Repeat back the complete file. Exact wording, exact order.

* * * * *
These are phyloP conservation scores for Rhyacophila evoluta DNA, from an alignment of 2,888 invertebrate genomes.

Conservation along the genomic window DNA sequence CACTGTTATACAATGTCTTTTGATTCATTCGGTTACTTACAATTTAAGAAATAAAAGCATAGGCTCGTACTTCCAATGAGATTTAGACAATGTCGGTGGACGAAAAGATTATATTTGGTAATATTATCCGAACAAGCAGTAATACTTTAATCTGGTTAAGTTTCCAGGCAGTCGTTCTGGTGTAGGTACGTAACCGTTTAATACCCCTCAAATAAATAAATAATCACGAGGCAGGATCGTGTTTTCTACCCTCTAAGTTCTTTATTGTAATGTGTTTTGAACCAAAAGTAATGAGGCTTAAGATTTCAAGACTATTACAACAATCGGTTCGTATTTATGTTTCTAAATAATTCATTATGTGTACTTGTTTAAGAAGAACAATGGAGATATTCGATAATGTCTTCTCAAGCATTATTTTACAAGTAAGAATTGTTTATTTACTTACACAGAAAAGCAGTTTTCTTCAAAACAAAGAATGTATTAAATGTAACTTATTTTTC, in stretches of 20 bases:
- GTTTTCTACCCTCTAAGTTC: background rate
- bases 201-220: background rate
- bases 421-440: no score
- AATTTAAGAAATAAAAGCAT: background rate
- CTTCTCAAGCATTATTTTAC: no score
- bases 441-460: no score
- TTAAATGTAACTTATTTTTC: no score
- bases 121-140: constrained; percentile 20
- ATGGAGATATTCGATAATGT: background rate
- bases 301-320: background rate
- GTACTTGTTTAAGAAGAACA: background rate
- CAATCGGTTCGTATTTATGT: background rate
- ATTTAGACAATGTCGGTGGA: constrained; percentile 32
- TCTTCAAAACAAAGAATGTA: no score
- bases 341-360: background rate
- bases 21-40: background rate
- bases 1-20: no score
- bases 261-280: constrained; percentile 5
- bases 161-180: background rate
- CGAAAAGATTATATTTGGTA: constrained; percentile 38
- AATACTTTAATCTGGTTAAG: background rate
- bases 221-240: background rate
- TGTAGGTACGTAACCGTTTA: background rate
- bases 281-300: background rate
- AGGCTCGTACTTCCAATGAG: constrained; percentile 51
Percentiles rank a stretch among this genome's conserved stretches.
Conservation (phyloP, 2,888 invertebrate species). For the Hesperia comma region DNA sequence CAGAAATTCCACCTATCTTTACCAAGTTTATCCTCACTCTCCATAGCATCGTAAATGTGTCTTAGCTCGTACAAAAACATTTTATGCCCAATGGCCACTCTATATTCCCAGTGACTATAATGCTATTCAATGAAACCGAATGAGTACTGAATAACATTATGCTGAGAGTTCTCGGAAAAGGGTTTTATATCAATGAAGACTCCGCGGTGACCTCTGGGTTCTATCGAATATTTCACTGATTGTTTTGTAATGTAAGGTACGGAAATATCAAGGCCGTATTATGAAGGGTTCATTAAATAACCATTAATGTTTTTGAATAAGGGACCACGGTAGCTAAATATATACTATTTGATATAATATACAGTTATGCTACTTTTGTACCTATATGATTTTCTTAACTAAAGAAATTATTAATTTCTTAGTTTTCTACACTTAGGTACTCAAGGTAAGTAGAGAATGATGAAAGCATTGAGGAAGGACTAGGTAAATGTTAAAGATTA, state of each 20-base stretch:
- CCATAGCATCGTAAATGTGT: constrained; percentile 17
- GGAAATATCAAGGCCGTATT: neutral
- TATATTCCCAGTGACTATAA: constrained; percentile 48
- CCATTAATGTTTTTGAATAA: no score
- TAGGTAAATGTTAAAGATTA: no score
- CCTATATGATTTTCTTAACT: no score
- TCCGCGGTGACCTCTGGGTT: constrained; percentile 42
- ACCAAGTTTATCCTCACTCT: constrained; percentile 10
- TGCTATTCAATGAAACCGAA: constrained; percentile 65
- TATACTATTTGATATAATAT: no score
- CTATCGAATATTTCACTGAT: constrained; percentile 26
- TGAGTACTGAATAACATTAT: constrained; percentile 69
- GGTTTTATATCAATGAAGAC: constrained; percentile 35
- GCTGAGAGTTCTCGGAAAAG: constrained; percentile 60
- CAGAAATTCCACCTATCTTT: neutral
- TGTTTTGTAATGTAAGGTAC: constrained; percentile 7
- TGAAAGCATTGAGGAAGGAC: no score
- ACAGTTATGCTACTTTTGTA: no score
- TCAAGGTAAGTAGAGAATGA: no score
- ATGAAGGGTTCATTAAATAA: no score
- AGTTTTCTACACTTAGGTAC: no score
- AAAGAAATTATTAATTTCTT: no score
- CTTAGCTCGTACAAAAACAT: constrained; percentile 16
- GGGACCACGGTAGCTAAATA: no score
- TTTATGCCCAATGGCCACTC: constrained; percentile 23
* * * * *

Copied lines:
These are phyloP conservation scores for Rhyacophila evoluta DNA, from an alignment of 2,888 invertebrate genomes.

Conservation along the genomic window DNA sequence CACTGTTATACAATGTCTTTTGATTCATTCGGTTACTTACAATTTAAGAAATAAAAGCATAGGCTCGTACTTCCAATGAGATTTAGACAATGTCGGTGGACGAAAAGATTATATTTGGTAATATTATCCGAACAAGCAGTAATACTTTAATCTGGTTAAGTTTCCAGGCAGTCGTTCTGGTGTAGGTACGTAACCGTTTAATACCCCTCAAATAAATAAATAATCACGAGGCAGGATCGTGTTTTCTACCCTCTAAGTTCTTTATTGTAATGTGTTTTGAACCAAAAGTAATGAGGCTTAAGATTTCAAGACTATTACAACAATCGGTTCGTATTTATGTTTCTAAATAATTCATTATGTGTACTTGTTTAAGAAGAACAATGGAGATATTCGATAATGTCTTCTCAAGCATTATTTTACAAGTAAGAATTGTTTATTTACTTACACAGAAAAGCAGTTTTCTTCAAAACAAAGAATGTATTAAATGTAACTTATTTTTC, in stretches of 20 bases:
- GTTTTCTACCCTCTAAGTTC: background rate
- bases 201-220: background rate
- bases 421-440: no score
- AATTTAAGAAATAAAAGCAT: background rate
- CTTCTCAAGCATTATTTTAC: no score
- bases 441-460: no score
- TTAAATGTAACTTATTTTTC: no score
- bases 121-140: constrained; percentile 20
- ATGGAGATATTCGATAATGT: background rate
- bases 301-320: background rate
- GTACTTGTTTAAGAAGAACA: background rate
- CAATCGGTTCGTATTTATGT: background rate
- ATTTAGACAATGTCGGTGGA: constrained; percentile 32
- TCTTCAAAACAAAGAATGTA: no score
- bases 341-360: background rate
- bases 21-40: background rate
- bases 1-20: no score
- bases 261-280: constrained; percentile 5
- bases 161-180: background rate
- CGAAAAGATTATATTTGGTA: constrained; percentile 38
- AATACTTTAATCTGGTTAAG: background rate
- bases 221-240: background rate
- TGTAGGTACGTAACCGTTTA: background rate
- bases 281-300: background rate
- AGGCTCGTACTTCCAATGAG: constrained; percentile 51
Percentiles rank a stretch among this genome's conserved stretches.
Conservation (phyloP, 2,888 invertebrate species). For the Hesperia comma region DNA sequence CAGAAATTCCACCTATCTTTACCAAGTTTATCCTCACTCTCCATAGCATCGTAAATGTGTCTTAGCTCGTACAAAAACATTTTATGCCCAATGGCCACTCTATATTCCCAGTGACTATAATGCTATTCAATGAAACCGAATGAGTACTGAATAACATTATGCTGAGAGTTCTCGGAAAAGGGTTTTATATCAATGAAGACTCCGCGGTGACCTCTGGGTTCTATCGAATATTTCACTGATTGTTTTGTAATGTAAGGTACGGAAATATCAAGGCCGTATTATGAAGGGTTCATTAAATAACCATTAATGTTTTTGAATAAGGGACCACGGTAGCTAAATATATACTATTTGATATAATATACAGTTATGCTACTTTTGTACCTATATGATTTTCTTAACTAAAGAAATTATTAATTTCTTAGTTTTCTACACTTAGGTACTCAAGGTAAGTAGAGAATGATGAAAGCATTGAGGAAGGACTAGGTAAATGTTAAAGATTA, state of each 20-base stretch:
- CCATAGCATCGTAAATGTGT: constrained; percentile 17
- GGAAATATCAAGGCCGTATT: neutral
- TATATTCCCAGTGACTATAA: constrained; percentile 48
- CCATTAATGTTTTTGAATAA: no score
- TAGGTAAATGTTAAAGATTA: no score
- CCTATATGATTTTCTTAACT: no score
- TCCGCGGTGACCTCTGGGTT: constrained; percentile 42
- ACCAAGTTTATCCTCACTCT: constrained; percentile 10
- TGCTATTCAATGAAACCGAA: constrained; percentile 65
- TATACTATTTGATATAATAT: no score
- CTATCGAATATTTCACTGAT: constrained; percentile 26
- TGAGTACTGAATAACATTAT: constrained; percentile 69
- GGTTTTATATCAATGAAGAC: constrained; percentile 35
- GCTGAGAGTTCTCGGAAAAG: constrained; percentile 60
- CAGAAATTCCACCTATCTTT: neutral
- TGTTTTGTAATGTAAGGTAC: constrained; percentile 7
- TGAAAGCATTGAGGAAGGAC: no score
- ACAGTTATGCTACTTTTGTA: no score
- TCAAGGTAAGTAGAGAATGA: no score
- ATGAAGGGTTCATTAAATAA: no score
- AGTTTTCTACACTTAGGTAC: no score
- AAAGAAATTATTAATTTCTT: no score
- CTTAGCTCGTACAAAAACAT: constrained; percentile 16
- GGGACCACGGTAGCTAAATA: no score
- TTTATGCCCAATGGCCACTC: constrained; percentile 23